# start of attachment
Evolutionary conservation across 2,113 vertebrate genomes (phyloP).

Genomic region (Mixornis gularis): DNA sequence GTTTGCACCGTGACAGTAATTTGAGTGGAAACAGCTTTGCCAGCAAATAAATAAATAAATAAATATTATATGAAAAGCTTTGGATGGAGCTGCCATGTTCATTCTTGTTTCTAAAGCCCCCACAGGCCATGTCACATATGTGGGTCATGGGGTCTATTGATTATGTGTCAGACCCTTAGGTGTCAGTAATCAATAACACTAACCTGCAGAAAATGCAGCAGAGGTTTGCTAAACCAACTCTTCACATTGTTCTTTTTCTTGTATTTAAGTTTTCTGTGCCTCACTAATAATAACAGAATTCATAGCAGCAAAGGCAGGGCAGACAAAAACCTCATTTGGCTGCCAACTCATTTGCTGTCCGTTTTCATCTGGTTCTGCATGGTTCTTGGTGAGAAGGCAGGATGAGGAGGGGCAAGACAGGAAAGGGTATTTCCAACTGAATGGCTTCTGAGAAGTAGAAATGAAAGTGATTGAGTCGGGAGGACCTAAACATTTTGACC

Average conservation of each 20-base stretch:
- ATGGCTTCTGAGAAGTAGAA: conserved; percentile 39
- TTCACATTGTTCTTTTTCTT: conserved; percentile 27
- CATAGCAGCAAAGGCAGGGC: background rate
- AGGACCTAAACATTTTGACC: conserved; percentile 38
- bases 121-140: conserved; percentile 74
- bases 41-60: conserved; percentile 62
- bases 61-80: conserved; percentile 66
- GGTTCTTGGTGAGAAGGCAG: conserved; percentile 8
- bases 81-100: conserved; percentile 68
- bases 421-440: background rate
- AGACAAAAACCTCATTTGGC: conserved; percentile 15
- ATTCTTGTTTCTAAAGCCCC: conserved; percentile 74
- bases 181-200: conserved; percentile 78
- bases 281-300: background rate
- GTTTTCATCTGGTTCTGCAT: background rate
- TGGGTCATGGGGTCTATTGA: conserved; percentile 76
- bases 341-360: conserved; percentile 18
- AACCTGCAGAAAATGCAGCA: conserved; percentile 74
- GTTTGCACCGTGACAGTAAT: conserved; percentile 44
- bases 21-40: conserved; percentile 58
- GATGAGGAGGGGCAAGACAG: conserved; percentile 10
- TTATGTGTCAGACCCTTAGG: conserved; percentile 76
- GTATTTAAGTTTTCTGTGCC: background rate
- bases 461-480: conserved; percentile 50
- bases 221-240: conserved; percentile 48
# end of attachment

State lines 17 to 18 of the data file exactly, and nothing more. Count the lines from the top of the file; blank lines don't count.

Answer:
- bases 281-300: background rate
- GTTTTCATCTGGTTCTGCAT: background rate